National Quail Symposium Proceedings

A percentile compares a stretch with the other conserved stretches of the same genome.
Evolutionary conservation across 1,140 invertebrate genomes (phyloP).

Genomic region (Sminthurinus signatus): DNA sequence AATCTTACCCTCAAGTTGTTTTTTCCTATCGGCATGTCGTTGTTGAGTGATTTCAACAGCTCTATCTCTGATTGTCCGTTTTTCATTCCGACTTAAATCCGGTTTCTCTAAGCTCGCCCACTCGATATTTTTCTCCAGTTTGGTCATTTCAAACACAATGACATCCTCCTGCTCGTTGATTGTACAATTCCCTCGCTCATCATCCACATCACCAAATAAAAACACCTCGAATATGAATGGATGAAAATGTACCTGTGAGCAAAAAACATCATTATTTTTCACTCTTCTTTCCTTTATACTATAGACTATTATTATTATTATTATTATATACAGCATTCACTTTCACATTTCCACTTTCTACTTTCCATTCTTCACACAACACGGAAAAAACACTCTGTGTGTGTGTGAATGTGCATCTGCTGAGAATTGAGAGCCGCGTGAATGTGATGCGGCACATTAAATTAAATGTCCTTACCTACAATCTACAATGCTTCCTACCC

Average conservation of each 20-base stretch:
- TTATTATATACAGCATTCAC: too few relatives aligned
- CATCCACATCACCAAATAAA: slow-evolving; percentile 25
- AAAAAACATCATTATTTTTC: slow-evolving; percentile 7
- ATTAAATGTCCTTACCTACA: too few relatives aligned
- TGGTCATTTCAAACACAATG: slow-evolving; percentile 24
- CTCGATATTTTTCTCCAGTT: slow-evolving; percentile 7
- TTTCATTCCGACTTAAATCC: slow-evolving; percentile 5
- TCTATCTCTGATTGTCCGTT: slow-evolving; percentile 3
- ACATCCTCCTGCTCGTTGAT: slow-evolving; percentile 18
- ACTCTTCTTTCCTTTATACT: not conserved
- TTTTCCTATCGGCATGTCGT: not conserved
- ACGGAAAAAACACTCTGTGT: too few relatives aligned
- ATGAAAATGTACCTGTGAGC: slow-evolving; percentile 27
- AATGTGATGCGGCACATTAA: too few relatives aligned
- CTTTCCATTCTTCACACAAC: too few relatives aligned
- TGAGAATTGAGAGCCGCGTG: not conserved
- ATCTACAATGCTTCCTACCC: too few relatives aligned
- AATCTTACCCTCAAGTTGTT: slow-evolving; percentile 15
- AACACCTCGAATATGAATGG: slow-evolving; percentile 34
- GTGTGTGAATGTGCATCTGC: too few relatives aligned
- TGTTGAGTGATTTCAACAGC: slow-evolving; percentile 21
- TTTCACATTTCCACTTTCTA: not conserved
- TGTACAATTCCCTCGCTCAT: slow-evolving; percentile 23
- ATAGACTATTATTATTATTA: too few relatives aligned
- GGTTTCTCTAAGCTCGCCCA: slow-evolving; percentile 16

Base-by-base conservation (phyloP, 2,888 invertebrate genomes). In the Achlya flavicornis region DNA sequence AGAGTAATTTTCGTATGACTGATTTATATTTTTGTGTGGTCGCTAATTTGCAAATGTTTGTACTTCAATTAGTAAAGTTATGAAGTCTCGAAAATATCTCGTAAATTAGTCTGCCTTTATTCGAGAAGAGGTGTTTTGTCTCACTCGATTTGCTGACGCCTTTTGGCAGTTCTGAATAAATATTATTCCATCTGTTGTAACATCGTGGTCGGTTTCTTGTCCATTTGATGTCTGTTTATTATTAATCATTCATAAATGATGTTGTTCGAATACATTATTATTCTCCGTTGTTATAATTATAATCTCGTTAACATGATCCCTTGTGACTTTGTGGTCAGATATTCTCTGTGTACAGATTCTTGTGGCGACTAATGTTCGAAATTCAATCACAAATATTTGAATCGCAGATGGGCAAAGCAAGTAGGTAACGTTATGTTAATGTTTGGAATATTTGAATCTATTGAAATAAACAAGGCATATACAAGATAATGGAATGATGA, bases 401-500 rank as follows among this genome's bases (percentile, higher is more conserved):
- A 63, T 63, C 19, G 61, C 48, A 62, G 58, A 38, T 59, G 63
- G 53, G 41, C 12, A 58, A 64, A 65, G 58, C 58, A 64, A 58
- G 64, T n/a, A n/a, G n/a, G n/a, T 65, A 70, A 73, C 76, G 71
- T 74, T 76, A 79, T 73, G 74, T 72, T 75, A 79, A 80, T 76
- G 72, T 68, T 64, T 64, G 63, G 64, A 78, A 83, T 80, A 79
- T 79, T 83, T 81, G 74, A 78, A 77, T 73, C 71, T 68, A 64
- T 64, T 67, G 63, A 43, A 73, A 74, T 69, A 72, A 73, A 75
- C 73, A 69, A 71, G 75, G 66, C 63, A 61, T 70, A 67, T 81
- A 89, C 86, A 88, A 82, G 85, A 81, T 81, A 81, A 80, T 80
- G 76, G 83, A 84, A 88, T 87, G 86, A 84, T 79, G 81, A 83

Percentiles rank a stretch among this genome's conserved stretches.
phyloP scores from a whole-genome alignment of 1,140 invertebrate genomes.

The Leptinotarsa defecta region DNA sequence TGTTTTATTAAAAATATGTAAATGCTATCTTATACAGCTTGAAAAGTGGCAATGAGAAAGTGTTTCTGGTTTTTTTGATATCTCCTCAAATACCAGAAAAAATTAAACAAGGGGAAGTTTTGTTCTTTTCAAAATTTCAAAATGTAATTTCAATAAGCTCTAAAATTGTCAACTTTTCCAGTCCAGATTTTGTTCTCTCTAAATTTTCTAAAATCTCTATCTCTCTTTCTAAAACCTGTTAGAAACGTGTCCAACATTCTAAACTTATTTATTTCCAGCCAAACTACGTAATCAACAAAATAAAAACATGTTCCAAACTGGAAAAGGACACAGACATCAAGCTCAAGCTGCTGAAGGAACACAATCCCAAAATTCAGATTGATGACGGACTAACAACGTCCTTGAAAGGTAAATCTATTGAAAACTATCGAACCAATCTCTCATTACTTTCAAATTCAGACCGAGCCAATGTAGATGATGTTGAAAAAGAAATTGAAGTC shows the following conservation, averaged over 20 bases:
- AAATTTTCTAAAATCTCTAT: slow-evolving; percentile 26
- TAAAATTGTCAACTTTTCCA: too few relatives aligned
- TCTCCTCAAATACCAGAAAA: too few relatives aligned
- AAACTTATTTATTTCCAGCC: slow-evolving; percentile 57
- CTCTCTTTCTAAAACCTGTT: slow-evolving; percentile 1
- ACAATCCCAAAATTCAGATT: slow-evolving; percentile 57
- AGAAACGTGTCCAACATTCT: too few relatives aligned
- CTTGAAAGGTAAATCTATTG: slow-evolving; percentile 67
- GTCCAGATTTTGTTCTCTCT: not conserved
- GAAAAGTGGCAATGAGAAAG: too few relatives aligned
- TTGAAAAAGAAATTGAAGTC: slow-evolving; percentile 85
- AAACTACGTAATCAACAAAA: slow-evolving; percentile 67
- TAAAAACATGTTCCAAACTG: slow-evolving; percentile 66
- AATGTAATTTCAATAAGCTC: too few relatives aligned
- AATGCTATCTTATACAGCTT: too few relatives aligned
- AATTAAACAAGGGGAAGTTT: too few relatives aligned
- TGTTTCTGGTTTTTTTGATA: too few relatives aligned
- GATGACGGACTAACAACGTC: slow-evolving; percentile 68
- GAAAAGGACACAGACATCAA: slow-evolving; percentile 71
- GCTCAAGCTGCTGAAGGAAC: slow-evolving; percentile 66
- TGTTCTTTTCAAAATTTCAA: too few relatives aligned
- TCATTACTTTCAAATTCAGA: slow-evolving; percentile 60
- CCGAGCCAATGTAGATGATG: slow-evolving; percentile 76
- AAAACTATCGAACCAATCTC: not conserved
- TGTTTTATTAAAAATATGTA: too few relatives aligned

Sporadic recruitment appears to be the impetus for the irruptive population patterns observed along the western edge of northern bobwhite (Colinus virginianus) range. We investigated hen survival, nest selection strategies, and reproductive success of sympatric northern bobwhites and scaled quail (Callipepla squamata) in west Texas. Radio-marked bobwhites, along with a smaller sample of sympatric scaled quail, were monitored during the spring and summer of 1994 and 1995. Predation was the major source of mortality, with mammals and raptors responsible for about 60 and 30 percent of the mortalities observed, respectively. We used TrailMaster camera systems to document the presence and behavior of various nest predators. Raccoons (Procyon lotor) appear to be the dominant nest predator in this area, accounting for over 80 percent of the nests destroyed. Photographic surveillance of artificial nests provides some clues for making objective assessments of predators involved in nest depredations. The amount and kinds of egg shell evidence at a nest site varied with egg size (chicken vs quail). We found egg shell evidence at 83 percent of nests using chicken eggs, but only at 3 percent of nests using quail eggs. We predict that snakes are overrated in their importance as a nest predator, when such diagnoses are based solely on the absence of physical evidence (i.e., no egg shells). Our results suggest that pricklypear (Opuntia spp.) was a key nesting microhabitat. Overall, 12 of 21 bobwhite and 8 of 12 scaled quail nests were located in pricklypear. Subsequent investigations revealed that nests situated in pricklypear were afforded higher survival, especially in more arid sites with less traditional nesting cover (e.g., Schizachyrium scoparium). Initial results with intensive, short-term mammal removal suggest that nest survival can be increased for about $0.35 per hectare.